This covers renewing the universal-joints. I did not need to give the sliding section any attention on my AC.
The original universal-joints had greasing points. The AC handbook states that they should be greased every 3000 miles. Replacement UJs are available at the time of writing (2019). I found some via ebay. But these are later versions that cannot be greased after installation. If they wear out quickly, it might be an idea to drill the next set, and make greasing points?
Firstly, take photos and notes so that you can remember which way around parts go, to try and maintain the balance of the shaft. This is especially important if you dismantle the sliding section of shaft. The 2 UJs need to be aligned with each other. If you remove the paint from the shaft, you might find some markings to help with aligning on reassembly.
Instructions I've read, say that you should tap one of the UJ yokes with a soft mallet, so that one of the bearing caps will slide out. Mine required considerably more force than this! A applied penetrating oil, and then used a bearing/hub puller, which dented the bearing cap by the time it shifted. That is, I pushed the bearing cap in, so that the opposite cap popped out. Then the spider has to be pushed back the other way, to get the opposing cap out. The caps contain needle-rollers, so try to keep the spider and caps fully together, otherwise a needle-roller might slip out and get trapped. That might cause the cap to tilt enough to jam it in the yoke - as if it wasn't tight enough to start with!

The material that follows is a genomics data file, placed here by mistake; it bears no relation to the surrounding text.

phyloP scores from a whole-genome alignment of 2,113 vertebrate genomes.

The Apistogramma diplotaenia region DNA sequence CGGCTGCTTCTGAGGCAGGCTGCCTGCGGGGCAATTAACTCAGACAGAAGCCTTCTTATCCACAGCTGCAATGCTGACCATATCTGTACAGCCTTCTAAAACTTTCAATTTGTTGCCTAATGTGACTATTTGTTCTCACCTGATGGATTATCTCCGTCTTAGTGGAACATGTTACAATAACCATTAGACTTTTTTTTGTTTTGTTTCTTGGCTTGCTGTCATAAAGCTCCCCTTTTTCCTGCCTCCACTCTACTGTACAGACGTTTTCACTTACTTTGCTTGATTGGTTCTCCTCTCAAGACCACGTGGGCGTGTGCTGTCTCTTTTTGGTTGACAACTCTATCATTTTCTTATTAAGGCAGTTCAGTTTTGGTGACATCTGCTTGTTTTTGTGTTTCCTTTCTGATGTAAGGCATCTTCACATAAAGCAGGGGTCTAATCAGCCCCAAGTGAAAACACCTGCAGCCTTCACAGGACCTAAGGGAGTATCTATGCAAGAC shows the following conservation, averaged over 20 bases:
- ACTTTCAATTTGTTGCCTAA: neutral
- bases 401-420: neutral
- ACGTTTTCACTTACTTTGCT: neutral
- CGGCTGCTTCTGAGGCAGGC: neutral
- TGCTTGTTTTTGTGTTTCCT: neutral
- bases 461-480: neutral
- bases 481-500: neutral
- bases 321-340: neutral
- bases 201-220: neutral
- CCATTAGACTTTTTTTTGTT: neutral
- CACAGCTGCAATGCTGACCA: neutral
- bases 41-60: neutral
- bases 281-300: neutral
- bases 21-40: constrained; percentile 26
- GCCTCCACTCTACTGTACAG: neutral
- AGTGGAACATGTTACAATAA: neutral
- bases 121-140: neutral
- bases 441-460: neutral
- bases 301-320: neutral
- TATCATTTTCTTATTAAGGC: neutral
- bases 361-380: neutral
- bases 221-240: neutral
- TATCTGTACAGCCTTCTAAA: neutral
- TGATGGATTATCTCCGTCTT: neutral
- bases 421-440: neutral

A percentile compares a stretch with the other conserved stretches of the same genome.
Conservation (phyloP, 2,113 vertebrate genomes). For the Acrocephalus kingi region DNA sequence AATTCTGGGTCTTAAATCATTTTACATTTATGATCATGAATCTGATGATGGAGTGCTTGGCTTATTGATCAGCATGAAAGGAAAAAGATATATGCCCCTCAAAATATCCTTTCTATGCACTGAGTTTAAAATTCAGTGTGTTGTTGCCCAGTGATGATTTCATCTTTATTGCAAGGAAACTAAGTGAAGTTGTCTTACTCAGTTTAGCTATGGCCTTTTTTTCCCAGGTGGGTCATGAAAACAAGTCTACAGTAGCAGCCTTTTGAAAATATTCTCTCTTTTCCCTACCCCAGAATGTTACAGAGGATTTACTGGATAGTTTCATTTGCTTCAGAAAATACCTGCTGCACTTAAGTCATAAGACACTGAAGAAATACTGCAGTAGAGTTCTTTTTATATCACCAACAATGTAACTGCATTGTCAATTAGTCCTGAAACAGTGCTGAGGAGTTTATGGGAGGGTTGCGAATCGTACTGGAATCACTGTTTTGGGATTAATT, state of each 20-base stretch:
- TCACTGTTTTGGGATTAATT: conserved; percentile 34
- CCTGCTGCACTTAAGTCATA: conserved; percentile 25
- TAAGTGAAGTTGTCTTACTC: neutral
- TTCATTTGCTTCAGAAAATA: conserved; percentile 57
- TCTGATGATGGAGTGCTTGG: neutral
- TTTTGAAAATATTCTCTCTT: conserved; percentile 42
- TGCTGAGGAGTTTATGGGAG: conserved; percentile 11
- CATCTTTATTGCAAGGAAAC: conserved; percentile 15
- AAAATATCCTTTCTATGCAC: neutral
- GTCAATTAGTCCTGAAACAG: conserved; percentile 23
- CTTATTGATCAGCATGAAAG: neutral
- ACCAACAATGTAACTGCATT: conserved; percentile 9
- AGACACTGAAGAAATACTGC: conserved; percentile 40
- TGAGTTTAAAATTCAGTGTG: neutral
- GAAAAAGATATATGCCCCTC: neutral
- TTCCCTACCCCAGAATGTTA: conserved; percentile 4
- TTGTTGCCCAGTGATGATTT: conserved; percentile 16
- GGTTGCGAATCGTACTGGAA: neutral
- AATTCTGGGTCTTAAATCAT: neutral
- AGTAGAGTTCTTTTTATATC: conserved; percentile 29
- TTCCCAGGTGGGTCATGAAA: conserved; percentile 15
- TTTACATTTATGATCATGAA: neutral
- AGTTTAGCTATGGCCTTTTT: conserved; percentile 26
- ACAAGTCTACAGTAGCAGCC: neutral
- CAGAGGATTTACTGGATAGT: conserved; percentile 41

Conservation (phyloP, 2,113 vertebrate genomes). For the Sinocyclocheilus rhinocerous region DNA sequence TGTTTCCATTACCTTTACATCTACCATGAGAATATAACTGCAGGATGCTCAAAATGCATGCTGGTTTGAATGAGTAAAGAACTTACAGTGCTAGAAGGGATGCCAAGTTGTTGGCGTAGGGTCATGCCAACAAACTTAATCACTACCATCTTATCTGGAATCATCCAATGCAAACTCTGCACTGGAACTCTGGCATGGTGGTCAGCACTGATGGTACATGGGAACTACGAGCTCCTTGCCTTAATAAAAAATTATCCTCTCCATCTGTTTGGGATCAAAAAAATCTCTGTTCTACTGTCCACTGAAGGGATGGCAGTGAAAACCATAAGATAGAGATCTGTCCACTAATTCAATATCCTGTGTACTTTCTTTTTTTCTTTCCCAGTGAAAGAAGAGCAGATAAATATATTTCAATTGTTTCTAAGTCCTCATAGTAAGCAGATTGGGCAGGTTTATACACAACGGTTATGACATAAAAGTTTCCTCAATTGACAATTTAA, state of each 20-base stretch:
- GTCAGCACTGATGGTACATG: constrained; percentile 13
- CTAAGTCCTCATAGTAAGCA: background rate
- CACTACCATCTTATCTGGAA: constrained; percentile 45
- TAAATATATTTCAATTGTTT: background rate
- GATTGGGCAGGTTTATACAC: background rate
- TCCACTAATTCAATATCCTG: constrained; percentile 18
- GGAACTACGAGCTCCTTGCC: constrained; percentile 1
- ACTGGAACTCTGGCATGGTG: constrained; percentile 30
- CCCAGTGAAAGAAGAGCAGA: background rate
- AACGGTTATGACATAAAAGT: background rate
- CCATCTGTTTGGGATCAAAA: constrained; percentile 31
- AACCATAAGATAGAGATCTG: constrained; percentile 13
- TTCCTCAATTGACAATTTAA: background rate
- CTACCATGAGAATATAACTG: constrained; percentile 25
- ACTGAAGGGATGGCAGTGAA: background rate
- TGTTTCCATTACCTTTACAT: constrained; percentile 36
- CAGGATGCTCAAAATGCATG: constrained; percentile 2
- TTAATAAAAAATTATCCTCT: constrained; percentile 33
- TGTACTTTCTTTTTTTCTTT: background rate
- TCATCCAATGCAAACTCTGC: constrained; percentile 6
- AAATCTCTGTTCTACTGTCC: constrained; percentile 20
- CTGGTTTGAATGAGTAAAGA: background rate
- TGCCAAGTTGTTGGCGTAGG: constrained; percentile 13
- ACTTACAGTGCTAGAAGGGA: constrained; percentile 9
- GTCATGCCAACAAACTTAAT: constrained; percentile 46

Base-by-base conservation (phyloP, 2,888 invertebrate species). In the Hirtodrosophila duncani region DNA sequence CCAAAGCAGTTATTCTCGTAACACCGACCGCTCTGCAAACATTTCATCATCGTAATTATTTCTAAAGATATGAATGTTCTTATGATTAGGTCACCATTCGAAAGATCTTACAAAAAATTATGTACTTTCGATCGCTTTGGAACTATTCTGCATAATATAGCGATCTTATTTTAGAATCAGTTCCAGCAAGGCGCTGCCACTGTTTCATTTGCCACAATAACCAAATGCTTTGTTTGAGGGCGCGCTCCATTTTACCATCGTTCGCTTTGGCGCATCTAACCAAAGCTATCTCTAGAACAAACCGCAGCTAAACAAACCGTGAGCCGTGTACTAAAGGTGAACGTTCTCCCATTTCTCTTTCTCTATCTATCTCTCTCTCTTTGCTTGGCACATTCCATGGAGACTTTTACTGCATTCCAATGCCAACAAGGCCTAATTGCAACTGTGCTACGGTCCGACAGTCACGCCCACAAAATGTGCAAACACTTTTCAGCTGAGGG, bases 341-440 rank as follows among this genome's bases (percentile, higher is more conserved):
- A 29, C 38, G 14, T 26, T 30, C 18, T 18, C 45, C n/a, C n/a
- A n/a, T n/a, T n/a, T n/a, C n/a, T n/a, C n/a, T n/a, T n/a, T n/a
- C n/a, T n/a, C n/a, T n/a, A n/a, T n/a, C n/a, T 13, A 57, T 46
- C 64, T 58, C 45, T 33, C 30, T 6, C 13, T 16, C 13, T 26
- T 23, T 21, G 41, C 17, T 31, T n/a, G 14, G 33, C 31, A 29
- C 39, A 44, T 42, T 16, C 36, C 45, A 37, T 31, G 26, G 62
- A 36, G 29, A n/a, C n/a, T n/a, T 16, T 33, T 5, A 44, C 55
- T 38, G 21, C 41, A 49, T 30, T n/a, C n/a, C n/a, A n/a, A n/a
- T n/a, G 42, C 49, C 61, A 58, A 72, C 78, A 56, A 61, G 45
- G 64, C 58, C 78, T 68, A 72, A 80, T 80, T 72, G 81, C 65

The above assembly has been pressed to the left, so that the bearing cap on the left has come out. The spider has to be pressed or tapped back to the right to extract the right-hand cap. Then the spider can come out.
Installing new UJs
If your fingers have survived the above experience, then you can try and get the new UJs in. As mentioned above, the trick is not to allow any needle-rollers to fall out of place during installation. Hopefully, the grease will hold them. File off any damage in the holes in the yokes, so that the new caps get a smooth journey into place. The spider has to go into the yoke first. Then try and hold the spider in the first bearing cap as you tap it in with a soft mallet. In fact, I tapped the cap right through the hole, so that when the second cap goes on, the spider will hold all the needle rollers in place, inside both caps. Then tap that second cap, until both caps are in position. Then fit the circlips.
A fresh few coats of 2-part PU paint over epoxy-mastic, gives some protection.
It is recommended that you get the shaft dynamically balanced. Any vibration will accelerate the wear of those new bearings.